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Park and Facility Construction Plans and Updates

Park and Facility Construction Plans and Updates

Below is a list of the Parks and Recreation Department's plans, projects or initiatives that are currently underway. Please click on the tabs for more information on each project.

Park and Facility Design

Boulder Junction Park

Boulder Junction (previously known as Transit Village) is a 160-acre redevelopment area that is being transformed into a mixed-use, pedestrian-oriented neighborhood with regional transit connections and public spaces that will benefit the entire community. Located within the development will be a roughly .75-acre pocket park that will be maintained by the City of Boulder Parks and Recreation Department. Planning for the park space is anticipated to begin in the Fall of 2017.

More information about Boulder Junction Park

Boulder Reservoir South Shore Site Management Plan

The 2012 Boulder Reservoir Master Plan indicated the need for a comprehensive plan for the South Shore management area of the reservoir to provide for the renewal and renovation of several key facilities that support visitor use. Staff has engaged a consultant firm to assist in the development and significant public engagement required for this process.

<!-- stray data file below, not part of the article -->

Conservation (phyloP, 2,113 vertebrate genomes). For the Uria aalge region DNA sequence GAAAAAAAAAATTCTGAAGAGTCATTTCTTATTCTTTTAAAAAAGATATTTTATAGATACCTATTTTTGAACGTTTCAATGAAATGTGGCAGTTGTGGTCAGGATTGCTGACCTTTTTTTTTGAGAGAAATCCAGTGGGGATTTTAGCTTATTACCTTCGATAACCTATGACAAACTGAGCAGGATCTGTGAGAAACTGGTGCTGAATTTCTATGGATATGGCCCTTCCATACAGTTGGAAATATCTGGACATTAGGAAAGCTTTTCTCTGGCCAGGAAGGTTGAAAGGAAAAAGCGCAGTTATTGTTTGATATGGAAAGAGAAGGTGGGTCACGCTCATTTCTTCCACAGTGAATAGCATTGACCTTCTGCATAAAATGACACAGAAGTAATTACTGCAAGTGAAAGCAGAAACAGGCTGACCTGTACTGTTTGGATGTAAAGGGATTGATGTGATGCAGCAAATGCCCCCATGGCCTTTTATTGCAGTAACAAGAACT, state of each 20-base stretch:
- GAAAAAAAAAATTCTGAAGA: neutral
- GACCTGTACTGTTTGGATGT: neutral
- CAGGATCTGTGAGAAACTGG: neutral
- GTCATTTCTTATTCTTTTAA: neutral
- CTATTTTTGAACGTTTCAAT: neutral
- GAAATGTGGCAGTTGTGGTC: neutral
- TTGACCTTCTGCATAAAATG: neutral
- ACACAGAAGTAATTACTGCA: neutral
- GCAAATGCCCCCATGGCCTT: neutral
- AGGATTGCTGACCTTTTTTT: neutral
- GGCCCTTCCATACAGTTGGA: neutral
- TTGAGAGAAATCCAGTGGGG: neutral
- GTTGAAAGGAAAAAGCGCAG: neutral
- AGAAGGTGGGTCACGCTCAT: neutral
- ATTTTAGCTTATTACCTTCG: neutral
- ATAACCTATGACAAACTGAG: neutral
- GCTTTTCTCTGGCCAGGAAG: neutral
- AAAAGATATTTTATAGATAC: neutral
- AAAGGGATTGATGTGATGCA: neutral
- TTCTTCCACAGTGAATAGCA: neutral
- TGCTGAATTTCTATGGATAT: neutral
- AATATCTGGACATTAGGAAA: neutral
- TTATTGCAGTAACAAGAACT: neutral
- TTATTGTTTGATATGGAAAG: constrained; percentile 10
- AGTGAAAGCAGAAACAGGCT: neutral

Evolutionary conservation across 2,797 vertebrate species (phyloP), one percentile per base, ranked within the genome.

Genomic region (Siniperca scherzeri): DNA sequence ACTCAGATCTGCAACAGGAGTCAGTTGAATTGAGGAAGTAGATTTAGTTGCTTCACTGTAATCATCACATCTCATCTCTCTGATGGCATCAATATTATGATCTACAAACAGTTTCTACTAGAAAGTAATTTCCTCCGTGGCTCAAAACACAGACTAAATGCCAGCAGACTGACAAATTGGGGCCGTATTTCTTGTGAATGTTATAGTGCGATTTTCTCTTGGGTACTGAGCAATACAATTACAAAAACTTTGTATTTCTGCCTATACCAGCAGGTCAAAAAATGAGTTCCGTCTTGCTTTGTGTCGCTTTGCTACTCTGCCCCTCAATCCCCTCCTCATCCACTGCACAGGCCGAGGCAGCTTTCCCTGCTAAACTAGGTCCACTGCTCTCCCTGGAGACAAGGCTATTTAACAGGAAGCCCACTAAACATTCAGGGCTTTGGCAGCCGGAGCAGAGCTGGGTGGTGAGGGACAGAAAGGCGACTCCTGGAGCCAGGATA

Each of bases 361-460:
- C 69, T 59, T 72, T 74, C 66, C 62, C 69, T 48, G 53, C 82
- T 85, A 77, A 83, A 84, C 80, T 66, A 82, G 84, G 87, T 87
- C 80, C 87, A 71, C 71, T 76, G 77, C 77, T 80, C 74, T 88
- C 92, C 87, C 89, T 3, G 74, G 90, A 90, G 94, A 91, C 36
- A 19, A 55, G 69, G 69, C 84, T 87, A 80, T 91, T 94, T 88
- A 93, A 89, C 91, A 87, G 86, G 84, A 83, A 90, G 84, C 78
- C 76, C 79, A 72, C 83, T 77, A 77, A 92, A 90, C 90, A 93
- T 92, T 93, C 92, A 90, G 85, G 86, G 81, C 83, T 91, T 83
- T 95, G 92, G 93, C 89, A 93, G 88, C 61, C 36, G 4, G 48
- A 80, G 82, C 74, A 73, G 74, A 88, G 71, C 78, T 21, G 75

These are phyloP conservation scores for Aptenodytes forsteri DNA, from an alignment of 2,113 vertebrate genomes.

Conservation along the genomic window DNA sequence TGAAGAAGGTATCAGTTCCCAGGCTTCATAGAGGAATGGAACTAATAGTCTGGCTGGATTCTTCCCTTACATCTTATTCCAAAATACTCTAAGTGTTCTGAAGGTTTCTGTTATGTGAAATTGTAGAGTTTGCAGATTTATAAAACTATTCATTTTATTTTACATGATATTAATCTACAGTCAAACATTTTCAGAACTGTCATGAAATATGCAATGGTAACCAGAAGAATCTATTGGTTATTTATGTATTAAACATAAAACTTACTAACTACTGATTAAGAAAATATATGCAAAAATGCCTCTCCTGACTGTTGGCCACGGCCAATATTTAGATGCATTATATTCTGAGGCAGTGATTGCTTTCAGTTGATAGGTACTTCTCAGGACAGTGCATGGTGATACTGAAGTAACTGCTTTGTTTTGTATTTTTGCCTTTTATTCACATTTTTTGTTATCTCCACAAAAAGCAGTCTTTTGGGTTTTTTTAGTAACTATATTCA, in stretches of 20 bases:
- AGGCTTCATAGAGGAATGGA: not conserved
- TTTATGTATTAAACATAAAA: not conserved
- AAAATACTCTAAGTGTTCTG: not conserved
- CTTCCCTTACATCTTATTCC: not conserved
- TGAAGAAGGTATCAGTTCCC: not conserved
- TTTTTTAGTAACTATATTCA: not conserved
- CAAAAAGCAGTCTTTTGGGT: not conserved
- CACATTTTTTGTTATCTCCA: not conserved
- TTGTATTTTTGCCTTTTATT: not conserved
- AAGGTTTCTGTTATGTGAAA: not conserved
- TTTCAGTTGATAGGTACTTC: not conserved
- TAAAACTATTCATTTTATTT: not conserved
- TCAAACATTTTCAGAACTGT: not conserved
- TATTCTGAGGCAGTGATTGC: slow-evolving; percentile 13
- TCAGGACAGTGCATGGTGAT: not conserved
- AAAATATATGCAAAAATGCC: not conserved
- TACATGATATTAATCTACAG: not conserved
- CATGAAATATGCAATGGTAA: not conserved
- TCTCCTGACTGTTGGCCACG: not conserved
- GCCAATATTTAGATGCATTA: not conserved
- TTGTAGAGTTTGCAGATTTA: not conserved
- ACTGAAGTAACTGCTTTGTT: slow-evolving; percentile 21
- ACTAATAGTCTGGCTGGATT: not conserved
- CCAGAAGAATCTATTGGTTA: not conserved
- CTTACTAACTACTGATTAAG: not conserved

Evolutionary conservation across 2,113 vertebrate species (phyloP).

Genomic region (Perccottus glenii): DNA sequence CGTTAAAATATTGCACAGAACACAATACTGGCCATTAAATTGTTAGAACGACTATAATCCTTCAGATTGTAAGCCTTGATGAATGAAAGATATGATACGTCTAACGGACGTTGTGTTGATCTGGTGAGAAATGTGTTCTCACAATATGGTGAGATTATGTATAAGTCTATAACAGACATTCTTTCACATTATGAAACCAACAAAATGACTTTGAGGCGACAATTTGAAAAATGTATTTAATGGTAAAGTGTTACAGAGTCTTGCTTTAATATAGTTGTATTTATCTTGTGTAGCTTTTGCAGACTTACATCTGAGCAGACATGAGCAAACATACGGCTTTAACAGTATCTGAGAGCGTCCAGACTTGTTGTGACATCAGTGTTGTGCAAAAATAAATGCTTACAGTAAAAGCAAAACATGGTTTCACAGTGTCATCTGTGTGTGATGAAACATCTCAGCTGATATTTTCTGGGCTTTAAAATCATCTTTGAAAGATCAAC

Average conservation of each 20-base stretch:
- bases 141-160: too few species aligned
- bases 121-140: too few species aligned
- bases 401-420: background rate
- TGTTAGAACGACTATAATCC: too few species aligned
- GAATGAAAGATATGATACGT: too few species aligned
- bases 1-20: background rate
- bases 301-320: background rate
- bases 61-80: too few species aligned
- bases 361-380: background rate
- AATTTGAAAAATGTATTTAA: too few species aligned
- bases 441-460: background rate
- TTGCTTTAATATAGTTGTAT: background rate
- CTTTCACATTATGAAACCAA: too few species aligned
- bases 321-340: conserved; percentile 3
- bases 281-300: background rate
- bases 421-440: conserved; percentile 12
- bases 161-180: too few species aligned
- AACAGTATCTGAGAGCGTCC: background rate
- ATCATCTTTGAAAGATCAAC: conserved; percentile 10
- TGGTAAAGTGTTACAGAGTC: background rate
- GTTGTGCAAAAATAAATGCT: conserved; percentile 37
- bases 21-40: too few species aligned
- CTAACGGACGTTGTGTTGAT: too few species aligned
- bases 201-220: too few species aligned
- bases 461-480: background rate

More information about Boulder Reservoir South Shore Site Management Plan

Boulder Reservoir Visitor Services Center Redevelopment

The 2012 Boulder Reservoir Master Plan indicated the need for renewal and renovation of several key facilities that support visitor use at the reservoir. Additionally, recent facility assessments of the Reservoir Visitor Services Center show that while some system deficiencies can be addressed through maintenance or minor repairs, others have reached or surpassed their expected life cycle and require significant repair, rehabilitation or replacement. Maintenance issues are affecting the operation of the facility and diminish the opportunities for quality visitor experiences at the reservoir.

A planning project with a consultant team began in the first quarter of 2016 to review options for renewal of the Visitor Services Center to meet several key program functions including restrooms, concessions, visitor areas and administrative functions.

More information about the Visitor Services Center

Scott Carpenter Outdoor Pool Design